Tesla Reports Record Earnings, With More Than A Bit Of Help From Bitcoin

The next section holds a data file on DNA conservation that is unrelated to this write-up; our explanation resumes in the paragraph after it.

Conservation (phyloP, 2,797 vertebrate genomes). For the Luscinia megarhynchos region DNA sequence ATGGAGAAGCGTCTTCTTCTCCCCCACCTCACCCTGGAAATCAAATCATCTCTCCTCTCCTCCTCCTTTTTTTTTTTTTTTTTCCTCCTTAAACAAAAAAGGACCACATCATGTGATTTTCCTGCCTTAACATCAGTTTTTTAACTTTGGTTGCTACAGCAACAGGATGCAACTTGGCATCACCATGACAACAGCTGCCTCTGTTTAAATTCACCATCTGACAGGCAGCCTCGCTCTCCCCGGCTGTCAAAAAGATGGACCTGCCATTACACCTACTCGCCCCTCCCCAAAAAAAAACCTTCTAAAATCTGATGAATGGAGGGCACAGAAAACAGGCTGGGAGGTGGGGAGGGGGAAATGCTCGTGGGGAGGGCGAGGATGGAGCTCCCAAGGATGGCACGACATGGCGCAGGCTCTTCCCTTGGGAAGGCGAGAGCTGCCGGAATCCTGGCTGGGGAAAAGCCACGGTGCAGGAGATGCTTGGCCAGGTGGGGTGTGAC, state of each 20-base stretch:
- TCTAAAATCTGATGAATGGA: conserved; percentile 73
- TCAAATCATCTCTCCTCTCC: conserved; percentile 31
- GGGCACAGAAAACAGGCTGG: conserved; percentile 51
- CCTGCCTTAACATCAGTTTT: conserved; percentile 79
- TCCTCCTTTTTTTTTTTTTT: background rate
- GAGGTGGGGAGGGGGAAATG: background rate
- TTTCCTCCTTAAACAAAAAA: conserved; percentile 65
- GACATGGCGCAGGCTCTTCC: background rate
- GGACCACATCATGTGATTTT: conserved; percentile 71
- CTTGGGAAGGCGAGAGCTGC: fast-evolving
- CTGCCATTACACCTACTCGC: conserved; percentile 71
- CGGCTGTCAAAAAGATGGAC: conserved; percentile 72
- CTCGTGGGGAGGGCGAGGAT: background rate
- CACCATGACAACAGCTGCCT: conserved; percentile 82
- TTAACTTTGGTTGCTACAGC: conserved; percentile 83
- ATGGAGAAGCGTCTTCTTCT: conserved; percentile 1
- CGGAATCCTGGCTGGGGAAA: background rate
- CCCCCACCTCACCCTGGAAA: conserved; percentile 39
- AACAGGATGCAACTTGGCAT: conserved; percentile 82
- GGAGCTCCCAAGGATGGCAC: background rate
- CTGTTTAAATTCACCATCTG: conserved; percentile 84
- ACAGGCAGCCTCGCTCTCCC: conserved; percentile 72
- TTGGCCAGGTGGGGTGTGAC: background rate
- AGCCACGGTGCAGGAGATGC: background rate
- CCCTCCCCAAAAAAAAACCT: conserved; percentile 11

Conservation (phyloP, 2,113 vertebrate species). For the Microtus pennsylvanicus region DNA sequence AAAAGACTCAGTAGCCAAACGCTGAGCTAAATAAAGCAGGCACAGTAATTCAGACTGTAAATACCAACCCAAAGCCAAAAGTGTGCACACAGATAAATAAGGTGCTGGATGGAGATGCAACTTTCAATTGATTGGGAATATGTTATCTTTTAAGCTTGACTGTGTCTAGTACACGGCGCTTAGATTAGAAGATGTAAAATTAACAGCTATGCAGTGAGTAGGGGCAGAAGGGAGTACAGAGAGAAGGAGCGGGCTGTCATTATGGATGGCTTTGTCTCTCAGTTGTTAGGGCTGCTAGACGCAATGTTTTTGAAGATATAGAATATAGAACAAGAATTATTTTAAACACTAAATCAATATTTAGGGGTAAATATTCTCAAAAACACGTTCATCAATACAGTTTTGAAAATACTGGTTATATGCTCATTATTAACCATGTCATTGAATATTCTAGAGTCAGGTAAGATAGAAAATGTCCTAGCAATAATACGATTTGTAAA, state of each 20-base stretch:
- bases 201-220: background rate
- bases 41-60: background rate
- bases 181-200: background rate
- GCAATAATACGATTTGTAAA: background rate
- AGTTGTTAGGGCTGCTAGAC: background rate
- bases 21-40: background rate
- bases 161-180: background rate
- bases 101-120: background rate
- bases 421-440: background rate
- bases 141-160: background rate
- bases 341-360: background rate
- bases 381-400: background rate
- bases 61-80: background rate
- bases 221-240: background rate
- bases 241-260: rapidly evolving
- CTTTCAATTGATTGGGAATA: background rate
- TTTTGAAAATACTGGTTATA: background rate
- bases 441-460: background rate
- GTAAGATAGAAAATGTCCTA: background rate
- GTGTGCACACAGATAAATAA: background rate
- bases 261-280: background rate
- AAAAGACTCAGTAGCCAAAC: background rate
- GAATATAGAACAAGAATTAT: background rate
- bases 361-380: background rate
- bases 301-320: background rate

Electric automaker Tesla reported record earnings this quarter, with a substantial boost from its cryptocurrency speculation. The company announced $438 million in net income for the quarter, with a $101 million "positive impact" on profits from selling Bitcoin, according to its quarterly earnings report. The company put $1.5 billion into the volatile cryptocurrency earlier this year, then sold about ten percent of its holdings to realize that profit, the company said. "Elon and I were looking for a place to store cash that wasn't being immediately used, trying to get some level of return on this, but also preserve liquidity," Zach Kirkhorn, Tesla's chief financial officer – and "master of coin" – said on the earnings call. Kirkhorn also cited the extremely low rate of return that conventional cash-like investments are offering at the moment."Bitcoin seemed at the time, and so far has proven to be, a good decision — a good place to place some of our cash that's not immediately being used," he said.Tesla CEO Elon Musk later said on Twitter that the sale was "essentially to prove liquidity of Bitcoin as an alternative to holding cash on balance sheet," rather than to take advantage of appreciation in the cryptocurrency's value. Tesla is also accepting cryptocurrency as payment for its vehicles. Some critics have noted that the environmental impact of Bitcoin, which is very energy-intensive, is at odds with with the eco-friendliness of an electric vehicle.Tesla also reported record production figures for the quarter, despite struggling with the same supply chain issues other automakers are grappling with. As usual, the company also brought in significant revenue as a result of initiatives designed to boost electric vehicles. When other automakers don't produce enough zero-emissions vehicles to meet government requirements, they pay Tesla for "regulatory credits" that allow them to count Tesla's battery-powered vehicles against their own quotas. Copyright 2021 NPR. To see more, visit https://www.npr.org.